Out-of-State Seller Sells For More In 6 Weeks!

Silver Spring Home Gets Quick Turn-Around Update For Top Dollar Sale

When selling a home, sometimes the best first step is taking a deep breath.

That was the case for the 3-bedroom, 1½ bath brick colonial at 305 East Melbourne Ave. The Brookside Forest property had potential – arched hallways, wood floors, a private lower entrance, and quick access to the Beltway. 

The property also had a nice secluded vibe. Just a short walk from Long Branch Park, it sat at the far end of East Melbourne, a wide and quiet street. 

But the property had problems. The owner was a part-time resident who hadn’t devoted his full attention to maintenance over the years. And when it came time to sell, he wasn’t sure that property improvements would be worth the investment. 

Fortunately, he asked us for guidance.

When we first sat down to talk, he was leaning toward selling the house “as is.” I definitely understand that reflex. Making choices on renovations can be stressful. The up-front costs may sound high. And sometimes when you’re selling a house and moving on to the next chapter in life, you just want to go!

But most of the time, excessive caution and impatience can really work against you.

It’s important to put yourself in the shoes of your home’s potential buyers. Be honest when asking some relevant questions: Does the house feel neglected? Does it offer enough comfortable space? Would a buyer want to spend time in this kitchen? How would today’s buyer size up its energy efficiency?

As we talked to the East Melbourne homeowner, he came to understand that a few significant improvements would be worth the hassle and delay. With selective renovations, the home might be irresistible to a young couple ready to purchase their first home.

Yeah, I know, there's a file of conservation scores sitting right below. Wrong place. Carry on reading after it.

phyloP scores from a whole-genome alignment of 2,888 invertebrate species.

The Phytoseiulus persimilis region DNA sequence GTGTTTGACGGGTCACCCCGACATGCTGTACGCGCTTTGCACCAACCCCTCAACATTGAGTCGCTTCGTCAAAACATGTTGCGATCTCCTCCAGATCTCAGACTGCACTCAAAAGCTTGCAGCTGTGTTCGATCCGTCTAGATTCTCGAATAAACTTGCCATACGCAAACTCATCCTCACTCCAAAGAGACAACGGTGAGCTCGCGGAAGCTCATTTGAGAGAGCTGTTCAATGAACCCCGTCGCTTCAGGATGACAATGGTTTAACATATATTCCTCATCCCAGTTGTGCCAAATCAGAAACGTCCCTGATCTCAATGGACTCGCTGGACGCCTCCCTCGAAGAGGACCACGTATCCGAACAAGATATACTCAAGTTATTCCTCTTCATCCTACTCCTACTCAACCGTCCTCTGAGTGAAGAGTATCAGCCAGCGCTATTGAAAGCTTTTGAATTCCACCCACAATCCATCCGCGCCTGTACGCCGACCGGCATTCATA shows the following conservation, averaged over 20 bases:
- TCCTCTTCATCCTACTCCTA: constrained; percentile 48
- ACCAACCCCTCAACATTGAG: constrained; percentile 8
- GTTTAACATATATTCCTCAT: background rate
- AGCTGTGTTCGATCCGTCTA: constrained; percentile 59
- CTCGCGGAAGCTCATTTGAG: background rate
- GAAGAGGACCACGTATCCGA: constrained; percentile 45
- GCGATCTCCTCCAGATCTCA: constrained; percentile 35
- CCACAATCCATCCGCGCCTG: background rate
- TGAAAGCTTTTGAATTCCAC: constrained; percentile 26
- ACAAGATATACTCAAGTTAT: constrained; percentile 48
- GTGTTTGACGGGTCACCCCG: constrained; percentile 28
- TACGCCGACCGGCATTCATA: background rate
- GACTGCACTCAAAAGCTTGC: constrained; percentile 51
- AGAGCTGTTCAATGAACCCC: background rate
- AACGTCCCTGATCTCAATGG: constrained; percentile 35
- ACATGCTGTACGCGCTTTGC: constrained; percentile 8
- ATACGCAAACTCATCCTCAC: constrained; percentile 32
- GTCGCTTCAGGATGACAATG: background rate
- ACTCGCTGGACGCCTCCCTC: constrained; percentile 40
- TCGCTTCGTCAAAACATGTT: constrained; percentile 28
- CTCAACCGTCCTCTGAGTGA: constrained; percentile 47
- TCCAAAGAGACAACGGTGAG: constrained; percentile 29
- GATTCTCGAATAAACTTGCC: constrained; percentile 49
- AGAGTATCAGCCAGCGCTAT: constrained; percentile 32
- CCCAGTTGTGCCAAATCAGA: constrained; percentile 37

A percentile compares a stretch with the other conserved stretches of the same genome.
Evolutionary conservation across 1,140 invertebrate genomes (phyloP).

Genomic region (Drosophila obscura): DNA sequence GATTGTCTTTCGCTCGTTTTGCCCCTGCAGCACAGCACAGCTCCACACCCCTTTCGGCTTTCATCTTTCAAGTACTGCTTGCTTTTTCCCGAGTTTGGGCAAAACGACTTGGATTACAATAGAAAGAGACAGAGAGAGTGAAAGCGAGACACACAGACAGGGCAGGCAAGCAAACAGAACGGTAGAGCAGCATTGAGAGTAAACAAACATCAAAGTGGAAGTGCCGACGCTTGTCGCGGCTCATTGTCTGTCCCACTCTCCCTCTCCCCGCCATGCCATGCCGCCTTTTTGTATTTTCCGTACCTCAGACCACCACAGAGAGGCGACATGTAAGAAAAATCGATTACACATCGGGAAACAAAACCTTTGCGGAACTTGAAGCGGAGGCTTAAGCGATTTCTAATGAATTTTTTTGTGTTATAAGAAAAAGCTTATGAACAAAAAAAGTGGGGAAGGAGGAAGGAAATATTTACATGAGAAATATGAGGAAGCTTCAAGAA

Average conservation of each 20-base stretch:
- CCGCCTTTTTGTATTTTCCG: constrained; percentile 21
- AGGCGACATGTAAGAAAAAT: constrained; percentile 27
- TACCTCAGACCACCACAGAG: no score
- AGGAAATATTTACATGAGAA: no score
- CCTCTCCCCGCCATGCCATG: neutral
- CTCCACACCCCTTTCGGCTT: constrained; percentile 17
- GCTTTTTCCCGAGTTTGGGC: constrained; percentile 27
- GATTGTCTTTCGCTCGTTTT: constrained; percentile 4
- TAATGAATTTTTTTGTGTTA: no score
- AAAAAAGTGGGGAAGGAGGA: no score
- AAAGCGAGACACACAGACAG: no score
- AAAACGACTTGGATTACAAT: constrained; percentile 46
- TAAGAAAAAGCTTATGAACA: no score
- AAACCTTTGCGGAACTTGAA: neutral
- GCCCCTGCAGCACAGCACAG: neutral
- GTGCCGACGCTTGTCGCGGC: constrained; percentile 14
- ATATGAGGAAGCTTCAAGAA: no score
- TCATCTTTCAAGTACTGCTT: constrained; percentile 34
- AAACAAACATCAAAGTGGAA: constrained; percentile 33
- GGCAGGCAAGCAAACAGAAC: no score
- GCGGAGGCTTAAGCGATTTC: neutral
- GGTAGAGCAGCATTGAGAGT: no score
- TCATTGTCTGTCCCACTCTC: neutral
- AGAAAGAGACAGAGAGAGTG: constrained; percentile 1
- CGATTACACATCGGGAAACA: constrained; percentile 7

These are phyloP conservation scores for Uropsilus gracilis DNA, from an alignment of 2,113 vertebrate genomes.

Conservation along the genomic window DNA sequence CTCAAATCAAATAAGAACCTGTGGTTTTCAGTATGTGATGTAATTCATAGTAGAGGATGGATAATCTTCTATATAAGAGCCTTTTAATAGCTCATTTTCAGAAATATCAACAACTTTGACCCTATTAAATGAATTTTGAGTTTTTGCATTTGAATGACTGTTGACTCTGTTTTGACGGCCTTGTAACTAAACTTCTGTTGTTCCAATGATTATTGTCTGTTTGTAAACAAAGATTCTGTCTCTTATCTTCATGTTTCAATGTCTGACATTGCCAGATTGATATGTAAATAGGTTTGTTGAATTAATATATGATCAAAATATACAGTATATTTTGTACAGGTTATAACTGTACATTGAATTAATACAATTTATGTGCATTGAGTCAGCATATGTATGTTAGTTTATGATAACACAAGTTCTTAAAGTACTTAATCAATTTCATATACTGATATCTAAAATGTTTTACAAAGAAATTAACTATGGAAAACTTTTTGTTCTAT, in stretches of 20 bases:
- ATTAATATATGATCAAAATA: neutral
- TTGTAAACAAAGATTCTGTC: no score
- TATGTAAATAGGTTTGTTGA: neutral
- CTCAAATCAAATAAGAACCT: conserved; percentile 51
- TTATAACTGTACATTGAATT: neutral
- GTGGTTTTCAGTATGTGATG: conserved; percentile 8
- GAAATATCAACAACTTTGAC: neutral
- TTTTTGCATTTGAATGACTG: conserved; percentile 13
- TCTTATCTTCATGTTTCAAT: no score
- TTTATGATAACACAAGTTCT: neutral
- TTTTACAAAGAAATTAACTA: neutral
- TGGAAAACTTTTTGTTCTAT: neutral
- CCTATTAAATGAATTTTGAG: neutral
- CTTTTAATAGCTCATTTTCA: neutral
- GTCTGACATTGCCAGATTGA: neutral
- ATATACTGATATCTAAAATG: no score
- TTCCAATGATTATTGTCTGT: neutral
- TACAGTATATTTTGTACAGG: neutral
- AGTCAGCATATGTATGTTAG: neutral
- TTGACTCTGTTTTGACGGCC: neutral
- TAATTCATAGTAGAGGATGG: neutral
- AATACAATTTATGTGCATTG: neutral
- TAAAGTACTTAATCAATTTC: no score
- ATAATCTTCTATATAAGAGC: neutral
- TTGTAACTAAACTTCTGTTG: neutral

It helped to emphasize that we’d serve as project managers. At DKG, we closely supervise all renovations. The work is kept to a firm schedule, and we only work with contractors who have shown us they care about quality and reliability. We also work hard to keep homeowners informed as the renovations take shape.

For this property, Job #1 was the kitchen. It needed to be gutted – new gray tile floor, new cabinets, stone countertops, and stainless steel appliances. A pantry was also added. In the end, the revised layout made the kitchen vastly more functional.

Then we tackled the basement. At less than 2,000 square feet, the property needed all the living space that could be found. The original basement was not much more than a utility room and a make-shift family room  – not exactly a buyer’s bonus. We put in drywall, overhead lighting and carpet to create a legitimate living space.



There was more. We added heating and air conditioning to a small room on the back of the house. We installed energy-efficient windows. The home’s hardwood floors were refinished top to bottom – a huge plus for today’s home shoppers. And we repainted every room with colors that were soothing but neutral enough to let buyers imagine their own creative touches.

Bottom Line:

The entire process took about six weeks. In the end, we estimate that the buyer’s final sale covered the cost of the improvements – plus about $60,000 above and beyond. Not bad investment, huh? We’re glad we could help… and we’re ready for the next one! We can help you too, let's talk!

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